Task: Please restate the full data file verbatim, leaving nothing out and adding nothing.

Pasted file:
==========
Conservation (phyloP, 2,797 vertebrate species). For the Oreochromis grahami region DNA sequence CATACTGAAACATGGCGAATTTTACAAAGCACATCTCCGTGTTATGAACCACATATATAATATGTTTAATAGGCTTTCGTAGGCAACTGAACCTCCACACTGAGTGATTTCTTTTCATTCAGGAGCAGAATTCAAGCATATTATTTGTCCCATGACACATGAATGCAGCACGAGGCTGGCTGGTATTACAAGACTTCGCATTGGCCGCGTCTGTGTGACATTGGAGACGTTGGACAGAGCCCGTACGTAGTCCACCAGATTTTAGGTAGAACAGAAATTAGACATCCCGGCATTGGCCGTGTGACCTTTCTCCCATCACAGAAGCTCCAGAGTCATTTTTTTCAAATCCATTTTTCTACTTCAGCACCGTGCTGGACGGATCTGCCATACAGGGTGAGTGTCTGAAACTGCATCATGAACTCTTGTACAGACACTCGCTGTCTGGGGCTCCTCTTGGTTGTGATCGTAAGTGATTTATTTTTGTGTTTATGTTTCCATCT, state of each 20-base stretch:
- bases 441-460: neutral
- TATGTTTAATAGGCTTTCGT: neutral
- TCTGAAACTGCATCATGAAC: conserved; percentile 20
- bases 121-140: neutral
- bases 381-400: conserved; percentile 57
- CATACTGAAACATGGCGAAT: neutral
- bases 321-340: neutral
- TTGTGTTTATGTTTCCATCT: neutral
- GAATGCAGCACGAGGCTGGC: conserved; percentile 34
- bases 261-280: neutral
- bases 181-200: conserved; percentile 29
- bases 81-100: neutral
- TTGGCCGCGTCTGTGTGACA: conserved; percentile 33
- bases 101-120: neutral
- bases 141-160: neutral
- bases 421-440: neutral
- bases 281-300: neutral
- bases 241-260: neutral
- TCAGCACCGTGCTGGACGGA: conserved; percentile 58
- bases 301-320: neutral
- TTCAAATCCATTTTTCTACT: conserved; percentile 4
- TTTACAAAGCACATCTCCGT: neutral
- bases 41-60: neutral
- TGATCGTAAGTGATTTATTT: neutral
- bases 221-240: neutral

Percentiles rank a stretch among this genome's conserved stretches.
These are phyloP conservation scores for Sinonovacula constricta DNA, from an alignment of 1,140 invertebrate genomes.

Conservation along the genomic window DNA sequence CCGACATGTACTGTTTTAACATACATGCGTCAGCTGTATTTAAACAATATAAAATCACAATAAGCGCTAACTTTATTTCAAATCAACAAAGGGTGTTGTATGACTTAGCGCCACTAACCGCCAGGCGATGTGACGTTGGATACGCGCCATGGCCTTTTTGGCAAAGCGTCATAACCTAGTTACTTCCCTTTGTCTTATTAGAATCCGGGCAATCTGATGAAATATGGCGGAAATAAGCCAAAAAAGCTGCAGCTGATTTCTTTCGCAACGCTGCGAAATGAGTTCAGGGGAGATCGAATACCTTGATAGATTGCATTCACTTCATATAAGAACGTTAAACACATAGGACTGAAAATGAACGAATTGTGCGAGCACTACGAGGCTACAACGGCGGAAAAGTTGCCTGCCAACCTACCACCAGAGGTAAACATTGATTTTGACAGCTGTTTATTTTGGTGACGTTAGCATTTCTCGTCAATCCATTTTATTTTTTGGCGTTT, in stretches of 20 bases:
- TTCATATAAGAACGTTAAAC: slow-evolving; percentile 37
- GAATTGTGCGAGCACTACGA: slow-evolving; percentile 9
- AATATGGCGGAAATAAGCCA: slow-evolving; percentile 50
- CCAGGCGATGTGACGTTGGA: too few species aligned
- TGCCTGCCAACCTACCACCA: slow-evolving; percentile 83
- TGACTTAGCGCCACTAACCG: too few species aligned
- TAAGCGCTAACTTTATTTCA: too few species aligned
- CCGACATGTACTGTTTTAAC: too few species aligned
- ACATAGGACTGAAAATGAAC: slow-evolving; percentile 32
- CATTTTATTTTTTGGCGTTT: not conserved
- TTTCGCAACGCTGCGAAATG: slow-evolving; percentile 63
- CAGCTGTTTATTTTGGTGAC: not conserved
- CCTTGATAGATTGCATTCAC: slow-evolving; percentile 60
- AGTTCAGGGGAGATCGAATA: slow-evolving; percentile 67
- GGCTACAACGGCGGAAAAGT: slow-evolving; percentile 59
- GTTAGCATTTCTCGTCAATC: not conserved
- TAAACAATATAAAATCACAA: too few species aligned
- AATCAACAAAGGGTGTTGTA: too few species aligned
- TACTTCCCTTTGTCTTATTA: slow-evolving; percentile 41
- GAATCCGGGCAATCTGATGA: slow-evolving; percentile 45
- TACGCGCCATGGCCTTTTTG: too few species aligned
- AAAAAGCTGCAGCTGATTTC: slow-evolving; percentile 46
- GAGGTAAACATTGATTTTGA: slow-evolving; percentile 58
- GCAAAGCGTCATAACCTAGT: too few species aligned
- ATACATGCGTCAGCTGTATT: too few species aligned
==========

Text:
Conservation (phyloP, 2,797 vertebrate species). For the Oreochromis grahami region DNA sequence CATACTGAAACATGGCGAATTTTACAAAGCACATCTCCGTGTTATGAACCACATATATAATATGTTTAATAGGCTTTCGTAGGCAACTGAACCTCCACACTGAGTGATTTCTTTTCATTCAGGAGCAGAATTCAAGCATATTATTTGTCCCATGACACATGAATGCAGCACGAGGCTGGCTGGTATTACAAGACTTCGCATTGGCCGCGTCTGTGTGACATTGGAGACGTTGGACAGAGCCCGTACGTAGTCCACCAGATTTTAGGTAGAACAGAAATTAGACATCCCGGCATTGGCCGTGTGACCTTTCTCCCATCACAGAAGCTCCAGAGTCATTTTTTTCAAATCCATTTTTCTACTTCAGCACCGTGCTGGACGGATCTGCCATACAGGGTGAGTGTCTGAAACTGCATCATGAACTCTTGTACAGACACTCGCTGTCTGGGGCTCCTCTTGGTTGTGATCGTAAGTGATTTATTTTTGTGTTTATGTTTCCATCT, state of each 20-base stretch:
- bases 441-460: neutral
- TATGTTTAATAGGCTTTCGT: neutral
- TCTGAAACTGCATCATGAAC: conserved; percentile 20
- bases 121-140: neutral
- bases 381-400: conserved; percentile 57
- CATACTGAAACATGGCGAAT: neutral
- bases 321-340: neutral
- TTGTGTTTATGTTTCCATCT: neutral
- GAATGCAGCACGAGGCTGGC: conserved; percentile 34
- bases 261-280: neutral
- bases 181-200: conserved; percentile 29
- bases 81-100: neutral
- TTGGCCGCGTCTGTGTGACA: conserved; percentile 33
- bases 101-120: neutral
- bases 141-160: neutral
- bases 421-440: neutral
- bases 281-300: neutral
- bases 241-260: neutral
- TCAGCACCGTGCTGGACGGA: conserved; percentile 58
- bases 301-320: neutral
- TTCAAATCCATTTTTCTACT: conserved; percentile 4
- TTTACAAAGCACATCTCCGT: neutral
- bases 41-60: neutral
- TGATCGTAAGTGATTTATTT: neutral
- bases 221-240: neutral

Percentiles rank a stretch among this genome's conserved stretches.
These are phyloP conservation scores for Sinonovacula constricta DNA, from an alignment of 1,140 invertebrate genomes.

Conservation along the genomic window DNA sequence CCGACATGTACTGTTTTAACATACATGCGTCAGCTGTATTTAAACAATATAAAATCACAATAAGCGCTAACTTTATTTCAAATCAACAAAGGGTGTTGTATGACTTAGCGCCACTAACCGCCAGGCGATGTGACGTTGGATACGCGCCATGGCCTTTTTGGCAAAGCGTCATAACCTAGTTACTTCCCTTTGTCTTATTAGAATCCGGGCAATCTGATGAAATATGGCGGAAATAAGCCAAAAAAGCTGCAGCTGATTTCTTTCGCAACGCTGCGAAATGAGTTCAGGGGAGATCGAATACCTTGATAGATTGCATTCACTTCATATAAGAACGTTAAACACATAGGACTGAAAATGAACGAATTGTGCGAGCACTACGAGGCTACAACGGCGGAAAAGTTGCCTGCCAACCTACCACCAGAGGTAAACATTGATTTTGACAGCTGTTTATTTTGGTGACGTTAGCATTTCTCGTCAATCCATTTTATTTTTTGGCGTTT, in stretches of 20 bases:
- TTCATATAAGAACGTTAAAC: slow-evolving; percentile 37
- GAATTGTGCGAGCACTACGA: slow-evolving; percentile 9
- AATATGGCGGAAATAAGCCA: slow-evolving; percentile 50
- CCAGGCGATGTGACGTTGGA: too few species aligned
- TGCCTGCCAACCTACCACCA: slow-evolving; percentile 83
- TGACTTAGCGCCACTAACCG: too few species aligned
- TAAGCGCTAACTTTATTTCA: too few species aligned
- CCGACATGTACTGTTTTAAC: too few species aligned
- ACATAGGACTGAAAATGAAC: slow-evolving; percentile 32
- CATTTTATTTTTTGGCGTTT: not conserved
- TTTCGCAACGCTGCGAAATG: slow-evolving; percentile 63
- CAGCTGTTTATTTTGGTGAC: not conserved
- CCTTGATAGATTGCATTCAC: slow-evolving; percentile 60
- AGTTCAGGGGAGATCGAATA: slow-evolving; percentile 67
- GGCTACAACGGCGGAAAAGT: slow-evolving; percentile 59
- GTTAGCATTTCTCGTCAATC: not conserved
- TAAACAATATAAAATCACAA: too few species aligned
- AATCAACAAAGGGTGTTGTA: too few species aligned
- TACTTCCCTTTGTCTTATTA: slow-evolving; percentile 41
- GAATCCGGGCAATCTGATGA: slow-evolving; percentile 45
- TACGCGCCATGGCCTTTTTG: too few species aligned
- AAAAAGCTGCAGCTGATTTC: slow-evolving; percentile 46
- GAGGTAAACATTGATTTTGA: slow-evolving; percentile 58
- GCAAAGCGTCATAACCTAGT: too few species aligned
- ATACATGCGTCAGCTGTATT: too few species aligned